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The NEBIAS prostheses reduce amputees’ phantom limb pain

Prosthetic arm that feel like a natural part of the user
credit: Johns Hopkins University Applied Physics Laboratory/Wikimedia Commons

Phantom limb pain is a phenomenon where amputees can feel very intense pain. That’s why making a prosthetic body parts, that feels like a natural part of a person, is one of the biggest challenges for improving quality of life for amputees. These new technologies stimulate the nerves and could help reduce the impact of phantom limb pain.

Silvestro Micera, a professor of translational neuroengineering at Ecole polytechnique fédérale de Lausanne in Switzerland, called his project NEBIAS. He developed a robotic hand that provides sensory feedback to the user – an implant positioned under the skin that connects to the person’s nerves. It transmits information to the brain from sensors in the hand by stimulating the nerves with electrical signals. This allows a person to feel object and, for example, to tell if it is soft or hard.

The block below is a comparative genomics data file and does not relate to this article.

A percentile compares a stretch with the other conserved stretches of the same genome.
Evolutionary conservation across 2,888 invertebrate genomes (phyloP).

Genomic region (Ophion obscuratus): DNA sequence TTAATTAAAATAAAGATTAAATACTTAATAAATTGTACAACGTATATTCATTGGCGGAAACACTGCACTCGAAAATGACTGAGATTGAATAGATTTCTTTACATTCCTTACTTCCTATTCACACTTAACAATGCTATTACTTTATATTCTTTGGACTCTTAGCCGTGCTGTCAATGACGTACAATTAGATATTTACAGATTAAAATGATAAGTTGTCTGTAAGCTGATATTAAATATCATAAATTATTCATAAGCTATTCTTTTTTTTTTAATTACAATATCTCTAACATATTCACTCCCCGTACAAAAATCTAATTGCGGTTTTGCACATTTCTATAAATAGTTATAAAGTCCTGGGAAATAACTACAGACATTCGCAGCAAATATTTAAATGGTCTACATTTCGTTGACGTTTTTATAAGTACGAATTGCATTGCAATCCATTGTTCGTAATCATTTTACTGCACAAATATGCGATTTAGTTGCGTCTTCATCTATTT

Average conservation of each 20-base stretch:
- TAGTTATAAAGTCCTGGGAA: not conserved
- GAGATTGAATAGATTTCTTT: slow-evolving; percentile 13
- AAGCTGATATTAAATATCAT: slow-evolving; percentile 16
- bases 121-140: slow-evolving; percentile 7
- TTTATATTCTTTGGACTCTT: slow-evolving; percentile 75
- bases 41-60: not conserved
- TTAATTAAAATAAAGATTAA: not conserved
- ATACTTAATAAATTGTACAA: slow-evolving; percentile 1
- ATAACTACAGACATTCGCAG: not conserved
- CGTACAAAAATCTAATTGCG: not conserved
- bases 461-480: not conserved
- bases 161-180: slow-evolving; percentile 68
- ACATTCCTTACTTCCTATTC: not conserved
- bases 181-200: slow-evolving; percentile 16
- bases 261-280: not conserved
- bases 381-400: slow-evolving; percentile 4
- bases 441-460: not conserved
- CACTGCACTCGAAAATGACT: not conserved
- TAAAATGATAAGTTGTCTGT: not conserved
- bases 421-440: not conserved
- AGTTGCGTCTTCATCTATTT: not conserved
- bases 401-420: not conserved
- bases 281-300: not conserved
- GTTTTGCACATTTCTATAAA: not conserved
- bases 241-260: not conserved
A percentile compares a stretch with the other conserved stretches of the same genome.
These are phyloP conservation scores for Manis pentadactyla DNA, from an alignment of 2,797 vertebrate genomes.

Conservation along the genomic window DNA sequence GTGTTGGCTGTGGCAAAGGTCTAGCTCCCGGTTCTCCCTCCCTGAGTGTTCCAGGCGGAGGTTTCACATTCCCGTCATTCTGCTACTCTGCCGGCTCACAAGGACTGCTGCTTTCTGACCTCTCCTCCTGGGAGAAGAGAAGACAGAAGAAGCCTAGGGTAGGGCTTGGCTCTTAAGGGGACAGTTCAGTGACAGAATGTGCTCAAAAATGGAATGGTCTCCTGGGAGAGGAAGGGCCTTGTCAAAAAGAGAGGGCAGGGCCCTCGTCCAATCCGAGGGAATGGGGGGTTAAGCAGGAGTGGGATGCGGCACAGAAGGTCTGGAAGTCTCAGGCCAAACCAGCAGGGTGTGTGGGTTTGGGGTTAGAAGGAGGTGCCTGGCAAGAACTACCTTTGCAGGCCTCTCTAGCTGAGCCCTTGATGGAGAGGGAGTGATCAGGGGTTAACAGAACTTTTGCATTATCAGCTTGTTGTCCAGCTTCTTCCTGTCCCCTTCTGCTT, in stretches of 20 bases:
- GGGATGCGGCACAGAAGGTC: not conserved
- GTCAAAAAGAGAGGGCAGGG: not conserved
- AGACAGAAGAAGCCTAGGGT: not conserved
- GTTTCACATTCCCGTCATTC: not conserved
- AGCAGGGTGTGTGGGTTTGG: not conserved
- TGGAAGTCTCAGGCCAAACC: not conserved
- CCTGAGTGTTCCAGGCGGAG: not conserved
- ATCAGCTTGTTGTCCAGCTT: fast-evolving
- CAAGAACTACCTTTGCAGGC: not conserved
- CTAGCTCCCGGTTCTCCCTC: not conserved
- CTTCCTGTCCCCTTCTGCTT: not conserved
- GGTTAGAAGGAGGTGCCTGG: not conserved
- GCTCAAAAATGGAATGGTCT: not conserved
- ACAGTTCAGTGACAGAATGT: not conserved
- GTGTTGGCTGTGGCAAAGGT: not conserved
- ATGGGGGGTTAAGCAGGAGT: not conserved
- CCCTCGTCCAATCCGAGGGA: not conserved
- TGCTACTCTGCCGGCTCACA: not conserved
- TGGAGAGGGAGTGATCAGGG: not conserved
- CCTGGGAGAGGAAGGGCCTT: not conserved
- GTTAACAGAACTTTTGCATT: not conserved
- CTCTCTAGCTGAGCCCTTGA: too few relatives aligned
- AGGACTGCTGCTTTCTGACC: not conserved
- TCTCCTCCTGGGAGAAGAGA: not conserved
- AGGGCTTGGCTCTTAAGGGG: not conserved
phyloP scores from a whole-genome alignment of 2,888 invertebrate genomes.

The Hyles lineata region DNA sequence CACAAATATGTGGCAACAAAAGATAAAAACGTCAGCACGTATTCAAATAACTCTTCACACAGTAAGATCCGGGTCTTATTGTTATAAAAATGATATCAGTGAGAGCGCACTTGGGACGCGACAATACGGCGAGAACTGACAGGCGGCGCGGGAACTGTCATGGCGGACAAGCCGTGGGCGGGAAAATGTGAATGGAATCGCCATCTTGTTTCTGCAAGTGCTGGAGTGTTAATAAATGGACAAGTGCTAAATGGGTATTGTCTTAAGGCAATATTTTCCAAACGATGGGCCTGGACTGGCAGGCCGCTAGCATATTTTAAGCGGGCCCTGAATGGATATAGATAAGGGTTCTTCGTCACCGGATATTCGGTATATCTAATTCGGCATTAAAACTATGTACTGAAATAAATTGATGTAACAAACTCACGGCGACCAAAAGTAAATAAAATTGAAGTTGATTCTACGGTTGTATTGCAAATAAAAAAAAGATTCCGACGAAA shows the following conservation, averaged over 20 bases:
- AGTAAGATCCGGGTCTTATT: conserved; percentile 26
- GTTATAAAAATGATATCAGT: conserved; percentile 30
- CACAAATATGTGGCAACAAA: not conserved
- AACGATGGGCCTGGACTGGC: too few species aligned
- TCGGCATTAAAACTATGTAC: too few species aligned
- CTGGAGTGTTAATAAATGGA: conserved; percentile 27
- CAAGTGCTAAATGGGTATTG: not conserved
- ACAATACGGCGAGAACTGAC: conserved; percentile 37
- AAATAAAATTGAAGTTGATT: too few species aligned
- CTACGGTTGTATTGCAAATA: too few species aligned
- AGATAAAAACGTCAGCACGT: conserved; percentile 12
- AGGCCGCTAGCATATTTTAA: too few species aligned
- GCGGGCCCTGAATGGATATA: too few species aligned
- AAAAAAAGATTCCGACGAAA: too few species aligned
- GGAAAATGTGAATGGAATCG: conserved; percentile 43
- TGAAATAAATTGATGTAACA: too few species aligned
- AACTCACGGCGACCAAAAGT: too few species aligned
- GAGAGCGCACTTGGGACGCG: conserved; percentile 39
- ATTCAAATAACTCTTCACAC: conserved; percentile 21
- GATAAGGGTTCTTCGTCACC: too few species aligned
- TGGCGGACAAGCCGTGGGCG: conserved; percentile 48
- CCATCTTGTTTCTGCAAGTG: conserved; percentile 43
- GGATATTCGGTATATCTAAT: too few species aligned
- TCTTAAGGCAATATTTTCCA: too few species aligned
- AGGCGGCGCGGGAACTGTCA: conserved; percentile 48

Prof. Silvestro Micera try to understand how to develop a hand prosthesis that feels like a natural part of the human body. The NEBIAS prostheses could be significant to help reduce the impact of phantom limb pain.

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